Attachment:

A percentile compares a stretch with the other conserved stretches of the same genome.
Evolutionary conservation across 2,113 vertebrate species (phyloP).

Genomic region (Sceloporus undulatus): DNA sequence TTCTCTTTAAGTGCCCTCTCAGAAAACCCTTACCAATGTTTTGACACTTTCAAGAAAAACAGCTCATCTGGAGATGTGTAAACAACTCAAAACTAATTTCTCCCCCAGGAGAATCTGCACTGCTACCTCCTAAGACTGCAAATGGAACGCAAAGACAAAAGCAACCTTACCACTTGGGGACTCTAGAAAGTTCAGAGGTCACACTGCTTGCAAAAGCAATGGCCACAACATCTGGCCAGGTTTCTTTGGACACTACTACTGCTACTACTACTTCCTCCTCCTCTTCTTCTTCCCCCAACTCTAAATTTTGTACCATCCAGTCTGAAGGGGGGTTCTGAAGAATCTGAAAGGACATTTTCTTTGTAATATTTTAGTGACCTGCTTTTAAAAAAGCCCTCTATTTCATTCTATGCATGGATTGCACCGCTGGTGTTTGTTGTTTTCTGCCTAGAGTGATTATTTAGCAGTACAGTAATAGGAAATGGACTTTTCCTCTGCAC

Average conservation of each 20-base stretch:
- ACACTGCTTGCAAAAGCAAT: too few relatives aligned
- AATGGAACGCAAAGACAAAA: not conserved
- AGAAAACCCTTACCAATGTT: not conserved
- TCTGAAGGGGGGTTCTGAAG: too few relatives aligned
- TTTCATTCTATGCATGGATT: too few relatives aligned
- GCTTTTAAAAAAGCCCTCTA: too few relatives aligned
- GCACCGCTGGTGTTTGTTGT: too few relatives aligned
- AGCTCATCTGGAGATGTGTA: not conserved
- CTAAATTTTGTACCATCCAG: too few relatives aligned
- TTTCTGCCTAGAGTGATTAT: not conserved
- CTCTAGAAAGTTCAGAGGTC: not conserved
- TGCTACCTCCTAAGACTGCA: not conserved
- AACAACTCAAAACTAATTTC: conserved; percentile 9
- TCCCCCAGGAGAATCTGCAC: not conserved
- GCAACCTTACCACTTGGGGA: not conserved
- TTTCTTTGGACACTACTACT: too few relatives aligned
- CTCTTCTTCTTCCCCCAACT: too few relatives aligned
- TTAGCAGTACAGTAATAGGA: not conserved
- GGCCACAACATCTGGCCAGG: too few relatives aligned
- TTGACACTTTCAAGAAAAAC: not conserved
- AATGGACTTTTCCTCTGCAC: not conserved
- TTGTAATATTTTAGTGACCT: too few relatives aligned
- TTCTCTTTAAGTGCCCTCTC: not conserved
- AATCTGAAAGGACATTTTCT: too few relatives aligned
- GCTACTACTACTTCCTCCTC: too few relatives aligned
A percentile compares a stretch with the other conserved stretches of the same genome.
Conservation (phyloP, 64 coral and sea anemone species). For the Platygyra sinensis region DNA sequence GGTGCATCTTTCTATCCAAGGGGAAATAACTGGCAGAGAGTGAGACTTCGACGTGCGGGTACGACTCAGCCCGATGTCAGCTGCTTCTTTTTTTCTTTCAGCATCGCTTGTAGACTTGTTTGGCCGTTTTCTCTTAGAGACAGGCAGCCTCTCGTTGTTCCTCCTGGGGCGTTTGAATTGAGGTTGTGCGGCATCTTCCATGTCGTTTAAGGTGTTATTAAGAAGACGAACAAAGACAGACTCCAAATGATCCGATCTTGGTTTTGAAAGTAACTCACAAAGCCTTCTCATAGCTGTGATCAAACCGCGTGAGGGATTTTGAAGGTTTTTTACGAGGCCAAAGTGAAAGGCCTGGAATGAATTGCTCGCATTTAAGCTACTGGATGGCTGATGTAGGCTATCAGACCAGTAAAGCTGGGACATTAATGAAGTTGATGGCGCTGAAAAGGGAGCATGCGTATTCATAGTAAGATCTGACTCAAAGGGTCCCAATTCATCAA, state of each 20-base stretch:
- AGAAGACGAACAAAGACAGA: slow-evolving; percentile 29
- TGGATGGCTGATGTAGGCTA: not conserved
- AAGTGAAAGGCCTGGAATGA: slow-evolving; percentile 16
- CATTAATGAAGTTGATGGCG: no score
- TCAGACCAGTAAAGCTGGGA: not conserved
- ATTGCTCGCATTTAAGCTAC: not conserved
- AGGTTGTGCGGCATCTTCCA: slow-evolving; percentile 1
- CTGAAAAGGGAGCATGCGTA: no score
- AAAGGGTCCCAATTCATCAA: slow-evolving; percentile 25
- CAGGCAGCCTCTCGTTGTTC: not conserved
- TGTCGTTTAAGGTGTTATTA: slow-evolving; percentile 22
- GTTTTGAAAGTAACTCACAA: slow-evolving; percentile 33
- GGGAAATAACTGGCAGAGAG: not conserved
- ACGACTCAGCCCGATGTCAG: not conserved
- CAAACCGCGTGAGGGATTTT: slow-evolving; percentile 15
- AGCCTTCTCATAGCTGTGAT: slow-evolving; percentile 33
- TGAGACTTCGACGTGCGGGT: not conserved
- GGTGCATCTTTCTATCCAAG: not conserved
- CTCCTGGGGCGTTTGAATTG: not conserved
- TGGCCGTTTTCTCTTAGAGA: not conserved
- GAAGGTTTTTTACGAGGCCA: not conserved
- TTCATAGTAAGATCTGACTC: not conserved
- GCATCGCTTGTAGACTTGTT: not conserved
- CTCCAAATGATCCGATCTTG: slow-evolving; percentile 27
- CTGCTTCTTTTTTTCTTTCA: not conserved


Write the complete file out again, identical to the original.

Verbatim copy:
A percentile compares a stretch with the other conserved stretches of the same genome.
Evolutionary conservation across 2,113 vertebrate species (phyloP).

Genomic region (Sceloporus undulatus): DNA sequence TTCTCTTTAAGTGCCCTCTCAGAAAACCCTTACCAATGTTTTGACACTTTCAAGAAAAACAGCTCATCTGGAGATGTGTAAACAACTCAAAACTAATTTCTCCCCCAGGAGAATCTGCACTGCTACCTCCTAAGACTGCAAATGGAACGCAAAGACAAAAGCAACCTTACCACTTGGGGACTCTAGAAAGTTCAGAGGTCACACTGCTTGCAAAAGCAATGGCCACAACATCTGGCCAGGTTTCTTTGGACACTACTACTGCTACTACTACTTCCTCCTCCTCTTCTTCTTCCCCCAACTCTAAATTTTGTACCATCCAGTCTGAAGGGGGGTTCTGAAGAATCTGAAAGGACATTTTCTTTGTAATATTTTAGTGACCTGCTTTTAAAAAAGCCCTCTATTTCATTCTATGCATGGATTGCACCGCTGGTGTTTGTTGTTTTCTGCCTAGAGTGATTATTTAGCAGTACAGTAATAGGAAATGGACTTTTCCTCTGCAC

Average conservation of each 20-base stretch:
- ACACTGCTTGCAAAAGCAAT: too few relatives aligned
- AATGGAACGCAAAGACAAAA: not conserved
- AGAAAACCCTTACCAATGTT: not conserved
- TCTGAAGGGGGGTTCTGAAG: too few relatives aligned
- TTTCATTCTATGCATGGATT: too few relatives aligned
- GCTTTTAAAAAAGCCCTCTA: too few relatives aligned
- GCACCGCTGGTGTTTGTTGT: too few relatives aligned
- AGCTCATCTGGAGATGTGTA: not conserved
- CTAAATTTTGTACCATCCAG: too few relatives aligned
- TTTCTGCCTAGAGTGATTAT: not conserved
- CTCTAGAAAGTTCAGAGGTC: not conserved
- TGCTACCTCCTAAGACTGCA: not conserved
- AACAACTCAAAACTAATTTC: conserved; percentile 9
- TCCCCCAGGAGAATCTGCAC: not conserved
- GCAACCTTACCACTTGGGGA: not conserved
- TTTCTTTGGACACTACTACT: too few relatives aligned
- CTCTTCTTCTTCCCCCAACT: too few relatives aligned
- TTAGCAGTACAGTAATAGGA: not conserved
- GGCCACAACATCTGGCCAGG: too few relatives aligned
- TTGACACTTTCAAGAAAAAC: not conserved
- AATGGACTTTTCCTCTGCAC: not conserved
- TTGTAATATTTTAGTGACCT: too few relatives aligned
- TTCTCTTTAAGTGCCCTCTC: not conserved
- AATCTGAAAGGACATTTTCT: too few relatives aligned
- GCTACTACTACTTCCTCCTC: too few relatives aligned
A percentile compares a stretch with the other conserved stretches of the same genome.
Conservation (phyloP, 64 coral and sea anemone species). For the Platygyra sinensis region DNA sequence GGTGCATCTTTCTATCCAAGGGGAAATAACTGGCAGAGAGTGAGACTTCGACGTGCGGGTACGACTCAGCCCGATGTCAGCTGCTTCTTTTTTTCTTTCAGCATCGCTTGTAGACTTGTTTGGCCGTTTTCTCTTAGAGACAGGCAGCCTCTCGTTGTTCCTCCTGGGGCGTTTGAATTGAGGTTGTGCGGCATCTTCCATGTCGTTTAAGGTGTTATTAAGAAGACGAACAAAGACAGACTCCAAATGATCCGATCTTGGTTTTGAAAGTAACTCACAAAGCCTTCTCATAGCTGTGATCAAACCGCGTGAGGGATTTTGAAGGTTTTTTACGAGGCCAAAGTGAAAGGCCTGGAATGAATTGCTCGCATTTAAGCTACTGGATGGCTGATGTAGGCTATCAGACCAGTAAAGCTGGGACATTAATGAAGTTGATGGCGCTGAAAAGGGAGCATGCGTATTCATAGTAAGATCTGACTCAAAGGGTCCCAATTCATCAA, state of each 20-base stretch:
- AGAAGACGAACAAAGACAGA: slow-evolving; percentile 29
- TGGATGGCTGATGTAGGCTA: not conserved
- AAGTGAAAGGCCTGGAATGA: slow-evolving; percentile 16
- CATTAATGAAGTTGATGGCG: no score
- TCAGACCAGTAAAGCTGGGA: not conserved
- ATTGCTCGCATTTAAGCTAC: not conserved
- AGGTTGTGCGGCATCTTCCA: slow-evolving; percentile 1
- CTGAAAAGGGAGCATGCGTA: no score
- AAAGGGTCCCAATTCATCAA: slow-evolving; percentile 25
- CAGGCAGCCTCTCGTTGTTC: not conserved
- TGTCGTTTAAGGTGTTATTA: slow-evolving; percentile 22
- GTTTTGAAAGTAACTCACAA: slow-evolving; percentile 33
- GGGAAATAACTGGCAGAGAG: not conserved
- ACGACTCAGCCCGATGTCAG: not conserved
- CAAACCGCGTGAGGGATTTT: slow-evolving; percentile 15
- AGCCTTCTCATAGCTGTGAT: slow-evolving; percentile 33
- TGAGACTTCGACGTGCGGGT: not conserved
- GGTGCATCTTTCTATCCAAG: not conserved
- CTCCTGGGGCGTTTGAATTG: not conserved
- TGGCCGTTTTCTCTTAGAGA: not conserved
- GAAGGTTTTTTACGAGGCCA: not conserved
- TTCATAGTAAGATCTGACTC: not conserved
- GCATCGCTTGTAGACTTGTT: not conserved
- CTCCAAATGATCCGATCTTG: slow-evolving; percentile 27
- CTGCTTCTTTTTTTCTTTCA: not conserved